A study sure to confirm some manner of suspicions (real or imagined) for the tinfoil hat crowd is to be released Monday stating that hexavalent chromium, an industrial chemical and suspected carcinogen, can be found in the drinking water of many US cities. While the chemical is known to cause lung cancer when inhaled, recent evidence has linked it kidney damage, leukemia, and stomach cancer in lab animals that have ingested it. Which has us wondering if all of this has got you feeling thirsty for a fresh glass of water, from your kitchen sink that is….
The report, undertaken by the Environmental Working Group, analyzed the water of 35 cities and discovered that 31contained the chemical, which first came to wide public attention through the movie Erin Brockovich. The film, starring Julia Roberts, detailed a court case in which the Pacific Gas & Electric company was found guilty of of leaking hexavalent chromium into the water of Hinkley, California, and was ordered to pay $333 million in damages.
Despite these health concerns and legal precedents, regulation of the chemical is said to be a difficult proposition. According to The Washington Post, since the Hinkley incident the State of California has sought to be the first to regulate levels of the chemical to .06 parts per billion, but The American Chemistry Council, which represents the chemical industry, says the California goal is unrealistic because some of the water supplies have naturally occurring hexavalent chromium that is higher than .06 parts per billion. Which makes the task of regulating the chemical, in those cases, an impossible one.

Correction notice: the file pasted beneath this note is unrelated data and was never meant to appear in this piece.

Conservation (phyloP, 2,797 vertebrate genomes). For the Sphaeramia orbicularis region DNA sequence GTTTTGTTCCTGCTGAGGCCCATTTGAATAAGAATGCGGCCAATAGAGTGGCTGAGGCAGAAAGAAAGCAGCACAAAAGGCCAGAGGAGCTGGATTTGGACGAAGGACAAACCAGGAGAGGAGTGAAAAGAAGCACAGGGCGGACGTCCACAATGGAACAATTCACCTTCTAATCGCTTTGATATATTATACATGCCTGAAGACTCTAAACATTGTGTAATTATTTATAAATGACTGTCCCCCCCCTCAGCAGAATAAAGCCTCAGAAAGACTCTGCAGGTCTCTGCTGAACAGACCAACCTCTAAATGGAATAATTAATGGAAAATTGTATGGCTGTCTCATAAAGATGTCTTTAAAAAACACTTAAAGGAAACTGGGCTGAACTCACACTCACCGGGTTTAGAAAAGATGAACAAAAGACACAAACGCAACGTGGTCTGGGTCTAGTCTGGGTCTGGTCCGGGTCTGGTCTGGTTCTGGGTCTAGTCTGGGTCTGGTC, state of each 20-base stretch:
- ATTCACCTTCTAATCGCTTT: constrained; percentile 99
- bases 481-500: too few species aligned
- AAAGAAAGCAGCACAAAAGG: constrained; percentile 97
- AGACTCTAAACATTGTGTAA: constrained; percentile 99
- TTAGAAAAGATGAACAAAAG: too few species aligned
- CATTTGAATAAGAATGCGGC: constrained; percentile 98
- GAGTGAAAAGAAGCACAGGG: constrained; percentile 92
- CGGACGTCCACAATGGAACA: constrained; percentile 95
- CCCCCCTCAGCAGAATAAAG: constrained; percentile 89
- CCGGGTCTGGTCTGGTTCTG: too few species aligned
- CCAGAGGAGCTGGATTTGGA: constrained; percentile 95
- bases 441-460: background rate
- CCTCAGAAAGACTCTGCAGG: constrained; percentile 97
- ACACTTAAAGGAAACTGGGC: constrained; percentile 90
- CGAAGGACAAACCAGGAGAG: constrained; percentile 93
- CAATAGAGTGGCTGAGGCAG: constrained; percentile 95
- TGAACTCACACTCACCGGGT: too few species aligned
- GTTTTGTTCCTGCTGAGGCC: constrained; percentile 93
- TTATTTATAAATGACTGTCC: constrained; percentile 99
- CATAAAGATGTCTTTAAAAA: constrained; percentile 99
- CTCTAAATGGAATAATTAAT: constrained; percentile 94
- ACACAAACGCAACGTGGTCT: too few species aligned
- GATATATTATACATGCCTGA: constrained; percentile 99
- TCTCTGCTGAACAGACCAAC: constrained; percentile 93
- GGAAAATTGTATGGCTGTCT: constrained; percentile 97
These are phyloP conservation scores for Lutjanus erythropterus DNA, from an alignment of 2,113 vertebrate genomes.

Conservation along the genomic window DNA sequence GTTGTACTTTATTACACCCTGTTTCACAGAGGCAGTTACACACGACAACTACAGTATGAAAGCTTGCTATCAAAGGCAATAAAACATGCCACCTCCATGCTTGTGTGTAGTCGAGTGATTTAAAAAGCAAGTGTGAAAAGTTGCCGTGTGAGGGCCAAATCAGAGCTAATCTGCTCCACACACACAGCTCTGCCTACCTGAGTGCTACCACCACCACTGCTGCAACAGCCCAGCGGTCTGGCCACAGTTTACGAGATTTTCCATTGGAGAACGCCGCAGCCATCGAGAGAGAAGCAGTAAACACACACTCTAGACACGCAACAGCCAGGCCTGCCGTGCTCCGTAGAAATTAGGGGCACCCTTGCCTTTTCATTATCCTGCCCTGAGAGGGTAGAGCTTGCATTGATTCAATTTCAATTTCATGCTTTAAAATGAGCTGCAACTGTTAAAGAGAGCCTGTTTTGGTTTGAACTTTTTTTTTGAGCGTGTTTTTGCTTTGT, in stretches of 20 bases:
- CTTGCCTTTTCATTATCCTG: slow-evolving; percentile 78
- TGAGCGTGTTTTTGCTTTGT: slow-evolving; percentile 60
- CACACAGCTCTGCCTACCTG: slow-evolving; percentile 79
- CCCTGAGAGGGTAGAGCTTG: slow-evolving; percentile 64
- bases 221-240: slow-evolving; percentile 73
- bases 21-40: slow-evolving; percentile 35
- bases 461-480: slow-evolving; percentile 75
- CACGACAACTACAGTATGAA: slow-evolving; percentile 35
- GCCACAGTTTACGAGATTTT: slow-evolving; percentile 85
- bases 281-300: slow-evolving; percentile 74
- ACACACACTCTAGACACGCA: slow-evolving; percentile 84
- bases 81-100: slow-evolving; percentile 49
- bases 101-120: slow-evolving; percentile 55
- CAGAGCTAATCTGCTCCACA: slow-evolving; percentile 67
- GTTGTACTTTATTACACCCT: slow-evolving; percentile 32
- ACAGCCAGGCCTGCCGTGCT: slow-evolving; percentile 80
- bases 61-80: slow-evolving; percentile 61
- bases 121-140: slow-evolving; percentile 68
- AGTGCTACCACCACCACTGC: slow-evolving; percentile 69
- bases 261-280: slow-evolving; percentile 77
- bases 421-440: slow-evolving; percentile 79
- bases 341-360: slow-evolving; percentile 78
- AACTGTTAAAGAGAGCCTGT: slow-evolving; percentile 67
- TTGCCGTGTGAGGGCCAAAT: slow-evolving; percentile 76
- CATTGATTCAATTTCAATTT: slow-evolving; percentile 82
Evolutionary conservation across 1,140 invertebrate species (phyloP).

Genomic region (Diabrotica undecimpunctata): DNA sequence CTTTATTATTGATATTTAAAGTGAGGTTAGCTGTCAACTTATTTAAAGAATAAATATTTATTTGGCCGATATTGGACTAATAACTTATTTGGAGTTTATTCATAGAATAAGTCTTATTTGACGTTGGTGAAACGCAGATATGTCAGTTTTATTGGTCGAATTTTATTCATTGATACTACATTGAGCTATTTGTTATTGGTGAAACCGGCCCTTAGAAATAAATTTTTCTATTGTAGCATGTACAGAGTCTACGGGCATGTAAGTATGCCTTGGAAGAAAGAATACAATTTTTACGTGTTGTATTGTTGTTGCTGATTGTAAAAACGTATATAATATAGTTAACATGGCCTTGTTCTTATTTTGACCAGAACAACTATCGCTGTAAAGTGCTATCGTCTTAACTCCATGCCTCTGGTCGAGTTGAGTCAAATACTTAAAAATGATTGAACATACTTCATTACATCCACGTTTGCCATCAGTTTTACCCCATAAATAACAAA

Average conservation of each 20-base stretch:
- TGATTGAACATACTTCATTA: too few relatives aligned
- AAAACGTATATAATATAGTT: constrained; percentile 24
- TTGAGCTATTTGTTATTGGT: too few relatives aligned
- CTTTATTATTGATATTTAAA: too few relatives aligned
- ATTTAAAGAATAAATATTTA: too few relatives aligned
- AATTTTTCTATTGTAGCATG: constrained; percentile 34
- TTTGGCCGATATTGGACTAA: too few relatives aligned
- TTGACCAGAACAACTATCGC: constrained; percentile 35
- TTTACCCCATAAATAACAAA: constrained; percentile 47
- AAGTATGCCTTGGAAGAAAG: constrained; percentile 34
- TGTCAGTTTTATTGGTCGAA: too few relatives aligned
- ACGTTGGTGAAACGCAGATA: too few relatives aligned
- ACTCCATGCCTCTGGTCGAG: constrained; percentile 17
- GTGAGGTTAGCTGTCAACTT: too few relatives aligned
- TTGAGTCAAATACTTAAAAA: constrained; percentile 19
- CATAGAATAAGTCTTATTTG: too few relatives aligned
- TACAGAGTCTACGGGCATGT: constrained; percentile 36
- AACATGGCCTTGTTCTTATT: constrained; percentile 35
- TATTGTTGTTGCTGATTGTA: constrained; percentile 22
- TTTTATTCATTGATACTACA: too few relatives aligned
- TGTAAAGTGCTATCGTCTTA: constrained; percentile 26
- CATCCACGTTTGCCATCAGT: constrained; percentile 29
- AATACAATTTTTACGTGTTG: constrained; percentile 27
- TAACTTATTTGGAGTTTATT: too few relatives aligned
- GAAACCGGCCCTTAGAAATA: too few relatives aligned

A poisoned water supply has long been a fear exploited a by paranoid alarmists, tabloid writers, and Hollywood filmmakers (a strange group of kindred spirits), but Monday’s report will be the first to point out both that this particular spectral fear is to some extent a reality and that we’re powerless to correct it. How much more exciting does it get?
The Washington Post report continued: In a written statement, [The American Chemsitry Council’s] senior director, Ann Mason, said that ‘even the most sophisticated analytical methods used by EPA are not able to detect the extremely low levels that California wants to establish.’ A stance that is already causing fear and being endlessly repeated by all the bloggers and the major media outlets.
Doesn’t such a sentiment perfectly align with both the media’s positioning of world affairs in general these days and our relation to them: that we’re all in dire straits and there’s nothing we can do to fix the situation save for morbidly analyzing our demise and attempting to overcome it by coming to terms with the utter impossibility of doing so? And doesn’t this only serve to create a giddy, masochistic conformity to the most terrible of situations by goading us to relish, often at length, in our own impotence?
Something to think about next time you’re shivering in a corner, trying to shake off the suspicion that you’re part of some kind of vast, insidious, and probably televised laboratory experiment.